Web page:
This was published in the (UK) Daily Mail yesterday!
Quite Amusing really!
(This text below is extracted from a longer more scurrilous article there)
- Last week Anand Arun gave a talk on ‘mindfulness in an era of the 24-hour news cycle’
- Around 50 staff attended the talk at BBC’s London HQ New Broadcasting House
BBC staff have complained after a religious guru who follows a highly controversial Indian mystic gave them a talk about meditation.
Mr Arun is a swami for a religious order called Osho Tapoban, based on the teachings of Osho.
Anand Arun was invited to the Corporation’s London headquarters New Broadcasting House last Wednesday to give a talk on ‘mindfulness in an era of the 24-hour news cycle’
Photos from the talk on the swami’s Facebook page show him in a room full of staff with their eyes closed and wearing a BBC identity card.
Swami Arun works from an Osho Tapoban meditation camp in the forests of Nepal, whose website states: ‘Swami Anand Arun is a true devout and lover of Osho.
‘His undying love for the master, his simplicity in life and his compassion for everyone are his true gifts that have given birth to beautiful Oasis of Osho around the world.’
The website adds that he met Osho, who also went by the name Bhagwan Shree Rajneesh, in 1969 and ‘took initiation’ from him in 1974 before begin ‘instructed’ to return to Nepal to ‘pioneer the Osho movement’.
Jatinder Sidhu, a senior producer on Radio 4’s Today Programme, complained in a letter to the BBC’s in-house magazine Ariel, which is published online.
He wrote: ‘I’m a bit concerned that something called the BBC Faith Forum has invited a man who claims to have been inspired by Osho, aka Swami Rajneesh, to give a “discourse” to BBC staff.
Photos from the talk on the swami’s Facebook page show him addressing a room full of staff wearing a BBC identity card.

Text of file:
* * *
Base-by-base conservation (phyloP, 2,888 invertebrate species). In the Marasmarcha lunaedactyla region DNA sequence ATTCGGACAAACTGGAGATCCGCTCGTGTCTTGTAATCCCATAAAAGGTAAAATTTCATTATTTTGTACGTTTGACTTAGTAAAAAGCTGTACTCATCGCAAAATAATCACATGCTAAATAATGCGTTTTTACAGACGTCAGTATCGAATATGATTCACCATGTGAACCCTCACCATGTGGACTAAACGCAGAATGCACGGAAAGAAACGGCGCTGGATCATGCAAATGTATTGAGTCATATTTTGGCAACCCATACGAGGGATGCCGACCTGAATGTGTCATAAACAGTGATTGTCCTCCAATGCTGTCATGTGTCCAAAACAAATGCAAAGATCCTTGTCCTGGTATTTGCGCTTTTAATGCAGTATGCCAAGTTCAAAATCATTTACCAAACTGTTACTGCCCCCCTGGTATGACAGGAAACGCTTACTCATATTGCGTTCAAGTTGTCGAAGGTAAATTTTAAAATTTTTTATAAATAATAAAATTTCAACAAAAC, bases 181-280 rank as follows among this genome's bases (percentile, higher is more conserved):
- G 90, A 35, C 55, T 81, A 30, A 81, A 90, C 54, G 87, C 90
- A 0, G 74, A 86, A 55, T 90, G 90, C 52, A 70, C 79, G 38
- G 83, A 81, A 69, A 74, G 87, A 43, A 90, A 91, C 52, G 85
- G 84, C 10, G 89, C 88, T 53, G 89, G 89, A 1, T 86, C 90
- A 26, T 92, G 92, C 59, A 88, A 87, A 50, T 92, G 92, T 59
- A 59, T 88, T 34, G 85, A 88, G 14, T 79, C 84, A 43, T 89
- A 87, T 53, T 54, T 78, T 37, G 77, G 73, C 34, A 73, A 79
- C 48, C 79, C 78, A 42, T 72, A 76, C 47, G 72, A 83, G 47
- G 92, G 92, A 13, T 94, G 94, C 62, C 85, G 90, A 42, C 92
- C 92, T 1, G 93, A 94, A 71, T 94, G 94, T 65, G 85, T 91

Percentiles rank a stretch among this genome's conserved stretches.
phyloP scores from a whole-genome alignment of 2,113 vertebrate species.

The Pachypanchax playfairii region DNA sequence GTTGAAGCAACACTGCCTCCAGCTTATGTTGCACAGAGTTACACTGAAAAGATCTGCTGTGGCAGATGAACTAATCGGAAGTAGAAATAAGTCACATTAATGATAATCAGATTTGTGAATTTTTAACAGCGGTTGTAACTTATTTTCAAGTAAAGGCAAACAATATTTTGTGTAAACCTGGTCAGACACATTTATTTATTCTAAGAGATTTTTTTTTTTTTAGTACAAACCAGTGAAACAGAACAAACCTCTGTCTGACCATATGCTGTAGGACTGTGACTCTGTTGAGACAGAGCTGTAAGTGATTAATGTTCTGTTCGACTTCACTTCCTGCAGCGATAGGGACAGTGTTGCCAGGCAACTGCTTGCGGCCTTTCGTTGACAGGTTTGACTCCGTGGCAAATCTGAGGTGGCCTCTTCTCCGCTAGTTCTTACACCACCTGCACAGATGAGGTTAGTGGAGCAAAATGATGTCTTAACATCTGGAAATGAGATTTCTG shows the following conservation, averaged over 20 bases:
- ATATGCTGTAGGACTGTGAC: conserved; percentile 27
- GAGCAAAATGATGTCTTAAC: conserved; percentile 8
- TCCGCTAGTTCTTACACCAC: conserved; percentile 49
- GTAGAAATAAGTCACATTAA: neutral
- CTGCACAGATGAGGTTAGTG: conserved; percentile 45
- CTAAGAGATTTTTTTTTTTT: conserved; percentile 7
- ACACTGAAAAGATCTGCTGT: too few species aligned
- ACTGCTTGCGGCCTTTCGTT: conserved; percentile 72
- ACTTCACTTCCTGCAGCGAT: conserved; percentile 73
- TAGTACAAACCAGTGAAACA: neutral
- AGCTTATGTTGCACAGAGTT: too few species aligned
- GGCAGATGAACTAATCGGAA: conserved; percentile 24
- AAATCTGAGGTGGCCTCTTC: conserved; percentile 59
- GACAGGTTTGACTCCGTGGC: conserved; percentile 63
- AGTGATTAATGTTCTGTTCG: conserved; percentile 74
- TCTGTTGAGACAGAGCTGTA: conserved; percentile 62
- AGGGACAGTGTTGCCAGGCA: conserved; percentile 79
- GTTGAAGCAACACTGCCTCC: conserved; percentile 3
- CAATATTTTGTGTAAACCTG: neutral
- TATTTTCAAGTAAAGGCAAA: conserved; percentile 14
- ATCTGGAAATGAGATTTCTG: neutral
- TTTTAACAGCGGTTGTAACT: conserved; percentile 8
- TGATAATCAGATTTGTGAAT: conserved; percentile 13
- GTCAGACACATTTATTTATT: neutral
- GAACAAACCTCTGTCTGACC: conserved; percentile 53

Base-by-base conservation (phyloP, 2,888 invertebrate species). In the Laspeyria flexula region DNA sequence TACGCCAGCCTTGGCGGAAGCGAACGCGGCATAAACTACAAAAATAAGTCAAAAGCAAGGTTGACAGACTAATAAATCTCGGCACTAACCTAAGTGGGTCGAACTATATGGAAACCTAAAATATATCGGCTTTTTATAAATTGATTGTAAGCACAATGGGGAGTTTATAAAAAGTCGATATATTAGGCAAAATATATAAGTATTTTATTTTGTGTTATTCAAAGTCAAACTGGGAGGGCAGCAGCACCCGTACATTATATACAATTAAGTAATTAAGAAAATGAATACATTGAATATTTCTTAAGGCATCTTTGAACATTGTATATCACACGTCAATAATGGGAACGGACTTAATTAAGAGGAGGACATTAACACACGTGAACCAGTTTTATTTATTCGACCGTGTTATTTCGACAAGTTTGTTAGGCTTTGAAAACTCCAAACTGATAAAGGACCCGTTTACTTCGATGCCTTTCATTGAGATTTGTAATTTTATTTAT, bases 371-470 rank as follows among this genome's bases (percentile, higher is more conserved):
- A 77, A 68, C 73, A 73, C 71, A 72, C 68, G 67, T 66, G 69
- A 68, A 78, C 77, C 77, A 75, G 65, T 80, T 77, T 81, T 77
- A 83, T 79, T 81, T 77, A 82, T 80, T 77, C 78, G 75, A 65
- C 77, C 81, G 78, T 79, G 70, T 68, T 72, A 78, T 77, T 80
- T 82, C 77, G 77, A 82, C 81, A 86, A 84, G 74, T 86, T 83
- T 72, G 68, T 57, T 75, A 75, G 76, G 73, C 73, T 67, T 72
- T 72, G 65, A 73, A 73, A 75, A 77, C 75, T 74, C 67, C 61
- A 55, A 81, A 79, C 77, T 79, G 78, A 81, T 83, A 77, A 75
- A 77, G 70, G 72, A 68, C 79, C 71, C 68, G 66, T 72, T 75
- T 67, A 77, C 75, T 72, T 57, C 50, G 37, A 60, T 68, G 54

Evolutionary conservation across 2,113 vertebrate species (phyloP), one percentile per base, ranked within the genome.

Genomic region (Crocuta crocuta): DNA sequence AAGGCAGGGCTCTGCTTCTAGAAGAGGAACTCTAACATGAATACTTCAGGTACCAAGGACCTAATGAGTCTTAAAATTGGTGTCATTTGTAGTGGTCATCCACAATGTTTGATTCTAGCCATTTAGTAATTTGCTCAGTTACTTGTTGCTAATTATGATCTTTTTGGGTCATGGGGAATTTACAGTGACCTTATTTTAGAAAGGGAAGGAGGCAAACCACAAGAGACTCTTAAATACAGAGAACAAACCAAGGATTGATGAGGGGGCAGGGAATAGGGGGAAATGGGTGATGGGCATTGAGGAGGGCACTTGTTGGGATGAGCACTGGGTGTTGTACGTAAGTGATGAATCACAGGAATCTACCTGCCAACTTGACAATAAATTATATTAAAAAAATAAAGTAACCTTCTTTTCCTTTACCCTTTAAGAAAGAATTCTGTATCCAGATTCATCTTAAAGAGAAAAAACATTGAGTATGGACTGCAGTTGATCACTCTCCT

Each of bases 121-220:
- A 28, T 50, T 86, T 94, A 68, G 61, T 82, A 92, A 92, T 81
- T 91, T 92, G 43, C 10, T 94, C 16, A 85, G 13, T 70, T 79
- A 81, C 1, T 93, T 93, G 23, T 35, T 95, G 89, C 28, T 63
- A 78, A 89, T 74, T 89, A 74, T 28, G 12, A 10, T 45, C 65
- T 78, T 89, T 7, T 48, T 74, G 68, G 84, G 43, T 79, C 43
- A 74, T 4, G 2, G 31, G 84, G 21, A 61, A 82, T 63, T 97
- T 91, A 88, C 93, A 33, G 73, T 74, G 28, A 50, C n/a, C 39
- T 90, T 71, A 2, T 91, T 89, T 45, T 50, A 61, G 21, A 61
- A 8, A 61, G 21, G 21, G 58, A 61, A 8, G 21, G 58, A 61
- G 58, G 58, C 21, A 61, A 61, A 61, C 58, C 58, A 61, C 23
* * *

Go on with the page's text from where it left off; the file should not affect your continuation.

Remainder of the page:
‘As an organisation populated by a large number of journalists and (hopefully) critical thinking intellectuals, I’m not sure we should be promoting people who legitimise cults and criminals.’
Another BBC worker, who asked not to be named, said: ‘How they let this guy in is incredible – if he believes the teachings of Osho then he’s not someone the BBC should be inviting to talk to our staff.’
Osho claimed a previous Pope had been gay and said: ‘If the pope is homosexual – and popes are infallible – it creates great suspicion, because Jesus was also hanging out with twelve boys. It may be something coming down from Jesus himself.’
The chair of the BBC’s Faith Forum, Susan Hayman, said the aim of the Forum was to ‘promote greater understanding’ among BBC staff and would never lend its support to Osho
And he said: ‘AIDS is a religious disease. It started in the monasteries where monks were put together and no woman was allowed. It is the ultimate result of homosexuality, it is a by-product of homosexuality.’
The chair of the BBC’s Faith Forum, Susan Hayman, said the aim of the Forum was to ‘promote greater understanding’ among BBC staff and would never lend its support to Osho.
In a reply to Ariel today, she wrote: ‘The BBC Faith Forum is a forum governed by its own constitution and supported by BBC Diversity.
‘The main objective of the Forum is to promote a greater understanding and awareness to BBC staff, in general, of the faiths and related faith groups that make up the audience and source of BBC output and in order to do this we have begun to organise various events to be held from time to time.
‘For the first of these events, the BBC Faith Forum decided to invite Swami Anand Arun, a meditation guru from Nepal.
‘His presentation was well received by the 50 strong audience which was testimony to the interest it generated.’
She added: ‘The BBC Faith Forum has no position regarding Osho or any other religious or spiritual gurus and we would like to clarify that the Forum will not be used in any way to promote any cult, sect or groups so as to hurt deep personal sentiments of BBC staff.
‘We welcome suggestions and constructive comments from all BBC colleagues.’
The BBC said that events organised by the BBC Forums were entirely independent.
A BBC spokesperson said: ‘BBC Faith is one of a number of independently-run staff forums which organise their own events and choose the speakers invited to participate.’